The London School of Hygiene and Tropical Medicine is joining forces with the Royal College of Nursing to set up a new policy centre for nursing research.
Nick Black, reader in public health medicine at the school, said nursing research had been very neglected. The research agenda tended to be dominated by doctors, and is hampered by the lack of an experienced body of nursing researchers.
Research on the outcome of surgery, for example, would look at surgical procedures, which operation was done, and what drugs were given, but the most important factor might be the post-operative nursing care, Dr Black said.
"In terms of improving the health services, this may be where the greatest progress could be made."
There are 400,000 nurses in the National Health Service, and although they have relatively low salaries, 3 per cent of the country's gross national product goes on nursing, Dr Black said.
The policy centre, which has five years' core funding from the Nuffield Provincial Hospitals Trust, aims to establish a co-ordinated strategy for nursing research, and to help build up a group of high profile researchers. Dr Black stressed that researchers did not exclusively have to be nurses, but warned that input from nurses was essential to ensure that work was relevant. The link with the RCN meant that the centre combined the academic and the professional. Its findings would not be confined to academic journals but had a chance of influencing health care policy.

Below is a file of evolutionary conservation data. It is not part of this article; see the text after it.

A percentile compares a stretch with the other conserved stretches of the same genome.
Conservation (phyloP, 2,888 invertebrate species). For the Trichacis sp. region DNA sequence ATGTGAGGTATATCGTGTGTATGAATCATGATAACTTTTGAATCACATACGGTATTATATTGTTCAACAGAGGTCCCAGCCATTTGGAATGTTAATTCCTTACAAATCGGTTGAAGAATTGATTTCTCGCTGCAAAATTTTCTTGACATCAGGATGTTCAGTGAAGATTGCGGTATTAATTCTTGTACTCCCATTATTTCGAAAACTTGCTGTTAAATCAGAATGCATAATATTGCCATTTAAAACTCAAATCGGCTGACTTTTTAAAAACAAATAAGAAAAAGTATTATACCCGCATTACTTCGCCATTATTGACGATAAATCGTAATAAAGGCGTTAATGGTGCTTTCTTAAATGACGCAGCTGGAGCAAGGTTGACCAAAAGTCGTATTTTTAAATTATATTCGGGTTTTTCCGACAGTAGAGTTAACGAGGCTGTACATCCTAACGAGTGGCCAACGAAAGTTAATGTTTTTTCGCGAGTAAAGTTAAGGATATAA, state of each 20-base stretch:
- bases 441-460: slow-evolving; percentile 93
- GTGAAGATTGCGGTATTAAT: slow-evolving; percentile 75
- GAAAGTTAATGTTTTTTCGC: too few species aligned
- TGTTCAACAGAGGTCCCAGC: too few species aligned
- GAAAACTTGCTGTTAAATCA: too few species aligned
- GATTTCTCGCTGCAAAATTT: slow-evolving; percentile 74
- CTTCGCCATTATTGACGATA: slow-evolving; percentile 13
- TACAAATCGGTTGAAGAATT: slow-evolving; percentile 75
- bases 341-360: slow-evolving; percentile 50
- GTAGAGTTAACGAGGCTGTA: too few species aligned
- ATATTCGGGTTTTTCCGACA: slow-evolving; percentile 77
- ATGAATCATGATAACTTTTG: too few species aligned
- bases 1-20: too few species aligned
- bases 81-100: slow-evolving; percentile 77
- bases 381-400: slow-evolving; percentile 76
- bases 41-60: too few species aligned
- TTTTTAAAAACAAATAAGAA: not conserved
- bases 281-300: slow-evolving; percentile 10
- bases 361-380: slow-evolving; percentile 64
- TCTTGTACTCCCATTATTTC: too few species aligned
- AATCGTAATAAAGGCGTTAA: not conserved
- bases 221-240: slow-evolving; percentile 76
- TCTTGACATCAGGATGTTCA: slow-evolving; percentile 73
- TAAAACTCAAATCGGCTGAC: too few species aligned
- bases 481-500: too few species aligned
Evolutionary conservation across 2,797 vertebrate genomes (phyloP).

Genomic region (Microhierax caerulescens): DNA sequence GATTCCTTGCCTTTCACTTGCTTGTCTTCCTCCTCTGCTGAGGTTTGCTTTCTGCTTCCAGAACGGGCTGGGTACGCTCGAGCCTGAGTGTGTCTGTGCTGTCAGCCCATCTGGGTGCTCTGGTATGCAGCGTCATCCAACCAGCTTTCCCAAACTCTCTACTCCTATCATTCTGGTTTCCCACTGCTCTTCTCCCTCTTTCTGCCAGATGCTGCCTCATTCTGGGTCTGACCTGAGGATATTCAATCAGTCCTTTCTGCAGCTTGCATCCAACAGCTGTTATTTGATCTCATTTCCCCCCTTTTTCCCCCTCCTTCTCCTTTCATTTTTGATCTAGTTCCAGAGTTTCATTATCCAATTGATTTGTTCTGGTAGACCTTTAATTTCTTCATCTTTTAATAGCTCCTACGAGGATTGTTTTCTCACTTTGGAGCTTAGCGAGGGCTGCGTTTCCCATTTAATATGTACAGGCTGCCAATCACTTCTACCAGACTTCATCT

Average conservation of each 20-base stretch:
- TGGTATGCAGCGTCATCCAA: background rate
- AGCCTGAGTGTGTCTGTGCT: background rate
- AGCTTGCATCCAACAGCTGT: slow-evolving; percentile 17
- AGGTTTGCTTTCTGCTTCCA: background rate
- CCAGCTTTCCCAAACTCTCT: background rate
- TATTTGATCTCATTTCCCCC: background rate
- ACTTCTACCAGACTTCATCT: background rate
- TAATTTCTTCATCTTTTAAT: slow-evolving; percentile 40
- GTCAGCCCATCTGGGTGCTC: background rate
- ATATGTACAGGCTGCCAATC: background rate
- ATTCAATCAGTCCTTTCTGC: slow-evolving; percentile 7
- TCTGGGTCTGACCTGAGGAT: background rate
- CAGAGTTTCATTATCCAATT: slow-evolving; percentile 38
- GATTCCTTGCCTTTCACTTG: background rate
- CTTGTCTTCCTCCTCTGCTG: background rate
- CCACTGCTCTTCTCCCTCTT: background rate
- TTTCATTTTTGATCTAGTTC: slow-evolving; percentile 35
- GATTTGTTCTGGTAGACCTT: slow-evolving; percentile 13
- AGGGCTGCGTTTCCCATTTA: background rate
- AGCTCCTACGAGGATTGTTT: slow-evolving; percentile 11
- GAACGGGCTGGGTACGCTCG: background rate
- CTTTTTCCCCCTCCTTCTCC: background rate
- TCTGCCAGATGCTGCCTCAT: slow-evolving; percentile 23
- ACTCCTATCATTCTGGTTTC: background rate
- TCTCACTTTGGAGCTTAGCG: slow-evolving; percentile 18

Christine Hancock, general secretary of the Royal College of Nursing, said: "The RCN is determined to put nursing research where it rightly belongs - at the very heart of developments in our health service. The resources of the RCN and the LSHTM will give the centre for policy in nursing research the authority and support to guarantee its success."
The LSHTM is not a major centre for nursing research, but Dr Black said this was an advantage, since it was not seen as having a private agenda, or as a rival to existing research units.